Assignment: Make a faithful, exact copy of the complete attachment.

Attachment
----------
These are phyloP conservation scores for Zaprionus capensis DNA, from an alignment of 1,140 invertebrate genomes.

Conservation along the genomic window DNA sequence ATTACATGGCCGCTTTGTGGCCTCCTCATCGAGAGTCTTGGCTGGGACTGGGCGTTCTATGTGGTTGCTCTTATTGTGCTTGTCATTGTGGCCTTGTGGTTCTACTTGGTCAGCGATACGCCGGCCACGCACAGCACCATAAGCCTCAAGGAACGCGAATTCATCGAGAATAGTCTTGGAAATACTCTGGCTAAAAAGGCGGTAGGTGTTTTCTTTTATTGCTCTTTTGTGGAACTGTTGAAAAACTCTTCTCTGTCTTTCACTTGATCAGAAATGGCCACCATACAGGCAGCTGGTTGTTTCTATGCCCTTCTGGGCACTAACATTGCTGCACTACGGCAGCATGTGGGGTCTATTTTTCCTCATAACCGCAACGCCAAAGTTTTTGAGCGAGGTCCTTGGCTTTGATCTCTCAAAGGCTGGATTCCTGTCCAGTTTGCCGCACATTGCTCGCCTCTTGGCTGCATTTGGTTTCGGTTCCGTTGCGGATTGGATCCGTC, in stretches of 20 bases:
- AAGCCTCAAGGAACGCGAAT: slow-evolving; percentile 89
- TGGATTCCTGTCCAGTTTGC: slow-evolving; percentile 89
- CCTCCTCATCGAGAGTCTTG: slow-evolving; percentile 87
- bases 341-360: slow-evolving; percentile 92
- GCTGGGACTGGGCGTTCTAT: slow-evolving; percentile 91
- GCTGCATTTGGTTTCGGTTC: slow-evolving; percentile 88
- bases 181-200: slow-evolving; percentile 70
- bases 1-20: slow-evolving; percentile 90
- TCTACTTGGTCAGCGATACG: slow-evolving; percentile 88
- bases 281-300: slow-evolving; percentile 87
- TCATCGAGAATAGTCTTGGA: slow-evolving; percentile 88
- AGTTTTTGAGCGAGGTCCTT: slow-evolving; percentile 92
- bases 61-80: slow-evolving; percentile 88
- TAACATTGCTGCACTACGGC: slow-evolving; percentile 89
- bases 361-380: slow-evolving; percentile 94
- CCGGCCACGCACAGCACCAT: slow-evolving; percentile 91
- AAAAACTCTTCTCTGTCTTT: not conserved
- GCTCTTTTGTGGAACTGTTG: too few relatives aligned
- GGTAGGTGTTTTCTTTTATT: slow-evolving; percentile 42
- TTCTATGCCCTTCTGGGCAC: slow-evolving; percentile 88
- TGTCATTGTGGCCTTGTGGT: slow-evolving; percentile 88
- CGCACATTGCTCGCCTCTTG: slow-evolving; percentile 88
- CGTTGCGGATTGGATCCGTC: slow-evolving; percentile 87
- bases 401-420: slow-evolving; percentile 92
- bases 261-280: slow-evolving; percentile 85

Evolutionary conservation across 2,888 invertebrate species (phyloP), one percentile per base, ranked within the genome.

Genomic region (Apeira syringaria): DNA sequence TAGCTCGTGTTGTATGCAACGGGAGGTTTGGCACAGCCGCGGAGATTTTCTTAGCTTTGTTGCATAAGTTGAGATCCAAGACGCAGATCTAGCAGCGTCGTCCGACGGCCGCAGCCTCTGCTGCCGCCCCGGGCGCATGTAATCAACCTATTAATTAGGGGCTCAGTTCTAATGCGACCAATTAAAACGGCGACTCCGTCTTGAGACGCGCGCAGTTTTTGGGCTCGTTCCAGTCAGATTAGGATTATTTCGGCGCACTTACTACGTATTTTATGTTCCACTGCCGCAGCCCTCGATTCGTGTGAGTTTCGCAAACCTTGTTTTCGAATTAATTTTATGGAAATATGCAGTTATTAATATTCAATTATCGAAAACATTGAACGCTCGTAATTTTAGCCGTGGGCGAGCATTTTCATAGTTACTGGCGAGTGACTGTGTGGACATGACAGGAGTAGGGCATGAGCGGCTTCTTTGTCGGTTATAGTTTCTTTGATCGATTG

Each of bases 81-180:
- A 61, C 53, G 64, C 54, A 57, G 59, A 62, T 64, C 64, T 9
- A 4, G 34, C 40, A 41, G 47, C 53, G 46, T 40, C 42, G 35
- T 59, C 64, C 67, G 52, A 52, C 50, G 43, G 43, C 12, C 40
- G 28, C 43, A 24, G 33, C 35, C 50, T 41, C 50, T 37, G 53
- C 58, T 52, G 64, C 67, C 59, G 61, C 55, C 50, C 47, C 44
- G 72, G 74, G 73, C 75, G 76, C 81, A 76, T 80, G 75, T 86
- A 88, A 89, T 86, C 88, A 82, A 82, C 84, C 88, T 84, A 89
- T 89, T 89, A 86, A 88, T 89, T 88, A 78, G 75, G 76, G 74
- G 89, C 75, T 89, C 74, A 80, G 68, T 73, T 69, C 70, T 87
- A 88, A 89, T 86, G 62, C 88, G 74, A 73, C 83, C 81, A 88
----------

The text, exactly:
These are phyloP conservation scores for Zaprionus capensis DNA, from an alignment of 1,140 invertebrate genomes.

Conservation along the genomic window DNA sequence ATTACATGGCCGCTTTGTGGCCTCCTCATCGAGAGTCTTGGCTGGGACTGGGCGTTCTATGTGGTTGCTCTTATTGTGCTTGTCATTGTGGCCTTGTGGTTCTACTTGGTCAGCGATACGCCGGCCACGCACAGCACCATAAGCCTCAAGGAACGCGAATTCATCGAGAATAGTCTTGGAAATACTCTGGCTAAAAAGGCGGTAGGTGTTTTCTTTTATTGCTCTTTTGTGGAACTGTTGAAAAACTCTTCTCTGTCTTTCACTTGATCAGAAATGGCCACCATACAGGCAGCTGGTTGTTTCTATGCCCTTCTGGGCACTAACATTGCTGCACTACGGCAGCATGTGGGGTCTATTTTTCCTCATAACCGCAACGCCAAAGTTTTTGAGCGAGGTCCTTGGCTTTGATCTCTCAAAGGCTGGATTCCTGTCCAGTTTGCCGCACATTGCTCGCCTCTTGGCTGCATTTGGTTTCGGTTCCGTTGCGGATTGGATCCGTC, in stretches of 20 bases:
- AAGCCTCAAGGAACGCGAAT: slow-evolving; percentile 89
- TGGATTCCTGTCCAGTTTGC: slow-evolving; percentile 89
- CCTCCTCATCGAGAGTCTTG: slow-evolving; percentile 87
- bases 341-360: slow-evolving; percentile 92
- GCTGGGACTGGGCGTTCTAT: slow-evolving; percentile 91
- GCTGCATTTGGTTTCGGTTC: slow-evolving; percentile 88
- bases 181-200: slow-evolving; percentile 70
- bases 1-20: slow-evolving; percentile 90
- TCTACTTGGTCAGCGATACG: slow-evolving; percentile 88
- bases 281-300: slow-evolving; percentile 87
- TCATCGAGAATAGTCTTGGA: slow-evolving; percentile 88
- AGTTTTTGAGCGAGGTCCTT: slow-evolving; percentile 92
- bases 61-80: slow-evolving; percentile 88
- TAACATTGCTGCACTACGGC: slow-evolving; percentile 89
- bases 361-380: slow-evolving; percentile 94
- CCGGCCACGCACAGCACCAT: slow-evolving; percentile 91
- AAAAACTCTTCTCTGTCTTT: not conserved
- GCTCTTTTGTGGAACTGTTG: too few relatives aligned
- GGTAGGTGTTTTCTTTTATT: slow-evolving; percentile 42
- TTCTATGCCCTTCTGGGCAC: slow-evolving; percentile 88
- TGTCATTGTGGCCTTGTGGT: slow-evolving; percentile 88
- CGCACATTGCTCGCCTCTTG: slow-evolving; percentile 88
- CGTTGCGGATTGGATCCGTC: slow-evolving; percentile 87
- bases 401-420: slow-evolving; percentile 92
- bases 261-280: slow-evolving; percentile 85

Evolutionary conservation across 2,888 invertebrate species (phyloP), one percentile per base, ranked within the genome.

Genomic region (Apeira syringaria): DNA sequence TAGCTCGTGTTGTATGCAACGGGAGGTTTGGCACAGCCGCGGAGATTTTCTTAGCTTTGTTGCATAAGTTGAGATCCAAGACGCAGATCTAGCAGCGTCGTCCGACGGCCGCAGCCTCTGCTGCCGCCCCGGGCGCATGTAATCAACCTATTAATTAGGGGCTCAGTTCTAATGCGACCAATTAAAACGGCGACTCCGTCTTGAGACGCGCGCAGTTTTTGGGCTCGTTCCAGTCAGATTAGGATTATTTCGGCGCACTTACTACGTATTTTATGTTCCACTGCCGCAGCCCTCGATTCGTGTGAGTTTCGCAAACCTTGTTTTCGAATTAATTTTATGGAAATATGCAGTTATTAATATTCAATTATCGAAAACATTGAACGCTCGTAATTTTAGCCGTGGGCGAGCATTTTCATAGTTACTGGCGAGTGACTGTGTGGACATGACAGGAGTAGGGCATGAGCGGCTTCTTTGTCGGTTATAGTTTCTTTGATCGATTG

Each of bases 81-180:
- A 61, C 53, G 64, C 54, A 57, G 59, A 62, T 64, C 64, T 9
- A 4, G 34, C 40, A 41, G 47, C 53, G 46, T 40, C 42, G 35
- T 59, C 64, C 67, G 52, A 52, C 50, G 43, G 43, C 12, C 40
- G 28, C 43, A 24, G 33, C 35, C 50, T 41, C 50, T 37, G 53
- C 58, T 52, G 64, C 67, C 59, G 61, C 55, C 50, C 47, C 44
- G 72, G 74, G 73, C 75, G 76, C 81, A 76, T 80, G 75, T 86
- A 88, A 89, T 86, C 88, A 82, A 82, C 84, C 88, T 84, A 89
- T 89, T 89, A 86, A 88, T 89, T 88, A 78, G 75, G 76, G 74
- G 89, C 75, T 89, C 74, A 80, G 68, T 73, T 69, C 70, T 87
- A 88, A 89, T 86, G 62, C 88, G 74, A 73, C 83, C 81, A 88